Saturday, November 3, 2012

What I learned from Hurricane/Superstorm Sandy

As people across the region gradually put what pieces back together that they can, I've learned a few things from Hurricane/ Superstorm Sandy.

Our infrastructure is rather delicate. Some of the hardest hit areas have been difficult for repair and rescue crews to reach. In some cases, firefighters had to let homes burn down because there was no way to get the fires.

Though the shore areas took the brunt of this double-barrel shotgun blast from Sandy, falling trees and tangled power lines made a mess of the rest of the state. And frankly, if towns such as mine could find ways to recover on our own perhaps more energy could go towards the shore. My town has some damage but NOTHING on the scale of what happened at the shore. People here mostly needed gas and power but are otherwise OK. It would alleviate the tougher part of the recovery if there was a better way for people to fend for themselves or at least manage their local infrastructure needs.

In my area, roads were still largely driveable though toppled trees forced a few detours. People can get around but limited access to electricity and fuel created a whole host of problems. Simply put, without gas or power the bulk of our community was rather screwed. Most homes are not designed to be heated through other means. You might have a fireplace but that will only keep one part of the dwelling warm. Generators are not always an option.

If it was possible to use other means to at least heat homes, I think more people could fend for themselves. I'm sure the survivalists out there will say they prepared bunkers for such events. That is not what I mean. I'm talking about ongoing, individual sustainability not emergency situations.

We have structured our lives so that we are rendered impotent without gas and electricity. Is it even legal to use a firewood stove in your house?

Meanwhile those who live in less modern homes, such as the Amish, are probably going about their lives with little disruption. They had to weather the same winds and rains, possibly deal with damaged buildings (and hopefully no injuries). At the end of the day, they can put in some sweat equity and start to recover on their own.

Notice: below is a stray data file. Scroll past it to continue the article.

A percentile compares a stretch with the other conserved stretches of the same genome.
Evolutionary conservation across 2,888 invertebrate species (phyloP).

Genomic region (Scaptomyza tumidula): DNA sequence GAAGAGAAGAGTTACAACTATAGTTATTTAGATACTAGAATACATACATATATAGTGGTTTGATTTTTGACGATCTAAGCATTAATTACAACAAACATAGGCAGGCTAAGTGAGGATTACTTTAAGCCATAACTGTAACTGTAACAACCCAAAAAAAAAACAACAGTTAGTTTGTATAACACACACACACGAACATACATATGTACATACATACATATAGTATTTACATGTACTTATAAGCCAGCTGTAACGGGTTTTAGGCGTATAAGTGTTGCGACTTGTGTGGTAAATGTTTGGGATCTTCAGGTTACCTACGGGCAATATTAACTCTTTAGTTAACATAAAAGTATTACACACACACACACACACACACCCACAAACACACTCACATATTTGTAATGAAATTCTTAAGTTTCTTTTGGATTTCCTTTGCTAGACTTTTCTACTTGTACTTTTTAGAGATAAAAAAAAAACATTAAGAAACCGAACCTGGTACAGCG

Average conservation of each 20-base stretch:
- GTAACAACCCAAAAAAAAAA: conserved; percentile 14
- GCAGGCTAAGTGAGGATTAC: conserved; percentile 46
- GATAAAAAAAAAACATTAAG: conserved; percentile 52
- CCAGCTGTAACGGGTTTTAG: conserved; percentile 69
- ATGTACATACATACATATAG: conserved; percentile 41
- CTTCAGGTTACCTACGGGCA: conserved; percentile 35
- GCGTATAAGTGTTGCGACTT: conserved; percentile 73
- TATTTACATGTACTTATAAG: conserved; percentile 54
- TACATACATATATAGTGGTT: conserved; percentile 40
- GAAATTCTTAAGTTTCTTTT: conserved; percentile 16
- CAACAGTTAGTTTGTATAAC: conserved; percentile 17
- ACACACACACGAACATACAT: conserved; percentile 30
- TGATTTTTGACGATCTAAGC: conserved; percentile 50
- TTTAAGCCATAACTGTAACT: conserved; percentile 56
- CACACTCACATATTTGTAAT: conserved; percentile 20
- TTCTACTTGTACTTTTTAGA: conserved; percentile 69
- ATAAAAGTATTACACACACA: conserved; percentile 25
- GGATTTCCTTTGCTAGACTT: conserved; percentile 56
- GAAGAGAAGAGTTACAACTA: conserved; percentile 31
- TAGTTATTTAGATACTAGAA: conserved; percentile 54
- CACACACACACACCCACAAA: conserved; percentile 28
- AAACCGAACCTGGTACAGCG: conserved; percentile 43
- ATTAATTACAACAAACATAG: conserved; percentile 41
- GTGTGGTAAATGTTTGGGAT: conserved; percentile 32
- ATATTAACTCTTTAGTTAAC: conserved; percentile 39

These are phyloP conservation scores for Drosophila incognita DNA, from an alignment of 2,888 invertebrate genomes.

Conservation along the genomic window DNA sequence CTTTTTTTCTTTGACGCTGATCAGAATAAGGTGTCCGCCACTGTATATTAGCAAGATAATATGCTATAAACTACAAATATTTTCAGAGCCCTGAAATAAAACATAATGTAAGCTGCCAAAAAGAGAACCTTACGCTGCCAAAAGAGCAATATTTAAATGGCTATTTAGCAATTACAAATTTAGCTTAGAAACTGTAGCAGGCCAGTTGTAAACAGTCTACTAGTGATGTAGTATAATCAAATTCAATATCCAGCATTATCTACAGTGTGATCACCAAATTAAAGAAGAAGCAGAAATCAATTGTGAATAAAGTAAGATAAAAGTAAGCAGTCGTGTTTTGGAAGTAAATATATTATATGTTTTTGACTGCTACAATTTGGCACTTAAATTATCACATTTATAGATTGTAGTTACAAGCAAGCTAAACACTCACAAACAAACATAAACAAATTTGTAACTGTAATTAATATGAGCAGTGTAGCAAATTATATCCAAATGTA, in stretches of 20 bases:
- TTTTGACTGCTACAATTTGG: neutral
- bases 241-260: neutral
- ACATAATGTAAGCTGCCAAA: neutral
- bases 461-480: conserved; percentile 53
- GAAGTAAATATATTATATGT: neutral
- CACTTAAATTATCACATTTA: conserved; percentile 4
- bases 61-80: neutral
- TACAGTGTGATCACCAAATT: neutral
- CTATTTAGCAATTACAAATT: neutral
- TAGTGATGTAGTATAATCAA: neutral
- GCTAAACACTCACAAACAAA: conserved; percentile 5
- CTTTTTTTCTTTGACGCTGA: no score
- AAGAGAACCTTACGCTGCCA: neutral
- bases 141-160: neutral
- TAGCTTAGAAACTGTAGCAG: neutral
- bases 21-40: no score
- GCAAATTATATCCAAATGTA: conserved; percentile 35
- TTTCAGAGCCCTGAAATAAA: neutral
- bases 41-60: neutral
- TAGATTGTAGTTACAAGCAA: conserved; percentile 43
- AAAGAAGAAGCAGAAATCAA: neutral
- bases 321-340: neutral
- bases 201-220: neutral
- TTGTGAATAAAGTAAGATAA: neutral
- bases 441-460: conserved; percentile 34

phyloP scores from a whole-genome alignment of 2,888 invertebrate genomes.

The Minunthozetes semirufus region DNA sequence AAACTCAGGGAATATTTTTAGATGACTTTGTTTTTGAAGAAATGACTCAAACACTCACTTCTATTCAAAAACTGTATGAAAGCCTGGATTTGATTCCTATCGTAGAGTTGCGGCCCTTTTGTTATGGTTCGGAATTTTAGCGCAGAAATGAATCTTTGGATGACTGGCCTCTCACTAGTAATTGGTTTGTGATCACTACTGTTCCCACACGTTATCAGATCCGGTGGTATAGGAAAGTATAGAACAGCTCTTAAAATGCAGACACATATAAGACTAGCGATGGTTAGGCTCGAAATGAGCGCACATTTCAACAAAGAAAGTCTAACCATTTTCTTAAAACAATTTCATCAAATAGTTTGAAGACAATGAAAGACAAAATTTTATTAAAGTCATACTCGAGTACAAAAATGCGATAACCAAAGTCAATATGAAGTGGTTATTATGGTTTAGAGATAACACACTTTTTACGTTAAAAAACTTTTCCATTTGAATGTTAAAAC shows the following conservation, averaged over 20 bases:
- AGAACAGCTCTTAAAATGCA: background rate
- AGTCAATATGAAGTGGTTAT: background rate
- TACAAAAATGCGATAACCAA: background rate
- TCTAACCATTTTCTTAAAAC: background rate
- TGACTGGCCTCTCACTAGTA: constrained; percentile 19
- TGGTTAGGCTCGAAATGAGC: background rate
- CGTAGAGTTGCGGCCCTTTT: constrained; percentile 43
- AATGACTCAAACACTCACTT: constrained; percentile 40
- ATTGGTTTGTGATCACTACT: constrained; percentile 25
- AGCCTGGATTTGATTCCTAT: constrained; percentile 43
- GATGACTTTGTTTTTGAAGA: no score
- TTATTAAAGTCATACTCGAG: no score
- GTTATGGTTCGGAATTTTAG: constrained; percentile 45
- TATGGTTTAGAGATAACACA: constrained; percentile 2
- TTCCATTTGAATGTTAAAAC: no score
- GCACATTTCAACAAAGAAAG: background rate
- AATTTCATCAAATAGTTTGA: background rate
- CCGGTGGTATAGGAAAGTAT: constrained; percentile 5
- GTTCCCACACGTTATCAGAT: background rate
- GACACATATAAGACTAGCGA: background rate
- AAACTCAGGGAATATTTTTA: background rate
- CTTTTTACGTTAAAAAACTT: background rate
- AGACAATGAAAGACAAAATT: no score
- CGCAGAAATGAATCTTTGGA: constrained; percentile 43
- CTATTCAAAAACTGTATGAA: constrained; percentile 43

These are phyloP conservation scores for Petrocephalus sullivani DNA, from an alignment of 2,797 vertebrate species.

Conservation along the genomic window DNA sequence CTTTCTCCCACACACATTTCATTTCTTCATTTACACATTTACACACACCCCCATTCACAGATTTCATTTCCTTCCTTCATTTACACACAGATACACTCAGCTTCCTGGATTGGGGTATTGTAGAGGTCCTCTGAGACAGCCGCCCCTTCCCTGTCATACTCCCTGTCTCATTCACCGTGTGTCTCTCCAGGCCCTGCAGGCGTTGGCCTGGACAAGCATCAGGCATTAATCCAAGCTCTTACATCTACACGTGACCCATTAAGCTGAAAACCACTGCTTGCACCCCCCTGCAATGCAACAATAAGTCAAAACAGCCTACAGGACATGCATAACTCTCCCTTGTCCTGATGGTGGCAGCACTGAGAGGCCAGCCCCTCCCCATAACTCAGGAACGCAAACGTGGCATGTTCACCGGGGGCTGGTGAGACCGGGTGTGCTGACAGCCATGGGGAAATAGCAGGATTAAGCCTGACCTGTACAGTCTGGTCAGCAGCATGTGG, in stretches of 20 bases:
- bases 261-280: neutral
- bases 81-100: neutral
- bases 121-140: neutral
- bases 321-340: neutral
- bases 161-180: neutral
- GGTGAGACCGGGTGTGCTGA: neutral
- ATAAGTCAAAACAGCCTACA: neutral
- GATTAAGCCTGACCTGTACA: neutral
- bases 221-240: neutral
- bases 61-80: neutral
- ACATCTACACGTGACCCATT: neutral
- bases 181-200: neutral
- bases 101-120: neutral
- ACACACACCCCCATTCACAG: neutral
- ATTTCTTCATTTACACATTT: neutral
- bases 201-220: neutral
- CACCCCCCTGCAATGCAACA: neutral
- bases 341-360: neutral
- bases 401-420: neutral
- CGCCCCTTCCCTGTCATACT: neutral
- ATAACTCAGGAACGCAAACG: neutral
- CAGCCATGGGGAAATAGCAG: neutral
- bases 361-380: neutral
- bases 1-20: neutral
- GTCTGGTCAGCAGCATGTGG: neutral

As of now, the lack of power in my area is more like an obstacle you have to find a way around but cannot tackle directly. Which is why I have been at the local library getting work done on my laptop. Funny, though I come to the library often I have never seen so many people crowded in here before. I hope they pick up books and read while they charge up their cell phones.

I even have to chide myself as a writer. All my material is stored digitally. I can't work on rewrites of my novels without power.

Wireless phone service has been erratic at best, which is not a huge deal but when your landline phone is not usable either . . .

That probably is the biggest irony. Older phones that don't need external power would still function right now. Good luck finding one of those, no one makes them anymore. Even many corded phones require some sort of additional power for things like caller ID.

If I may make a Battlestar Galactica TV show reference, the Galactica escaped the sneak attack that destroyed the rest of the fleet because the Galactica used older hardware that the Cylons could not compromise. There is some real world logic in that. We need to rethink this infrastructure and stop tossing away mechanisms that are more reliable than our next generation innovations.​

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Flame and Bone

When I was made from fire
Poured into the tender vessel of caution
That keeps my smoke from rising
Quickly did I discover that apart from crisp drizzles or falling snow
The world chilled my touched
Walking the narrow cornered gap between girders and cut stone
One learns to tuck his shoulders in or risk
Jostling a neighbor passing by rapt with want
For a clear path without the distraction
Of another man's boiling eyes
The tip of a finger
That oldest of all weapons
Grown deadlier and pristine in its invention
Gathers a mote of a cinder on its bare flesh
And turns pondering how best to scratch the impious itch
Prying open the tender seam
Where the oil of thought dews
Offering a new wick to ignite
Squirming alive as a salamander of mischief
That yearns for a taste of air it is so ready to devour
The steam of breath betrays me
Before the glint of orange spreads
In popping bright waves
Eroding the fibers feeding it
Leaving naught but ash
As my shell of quietude falls away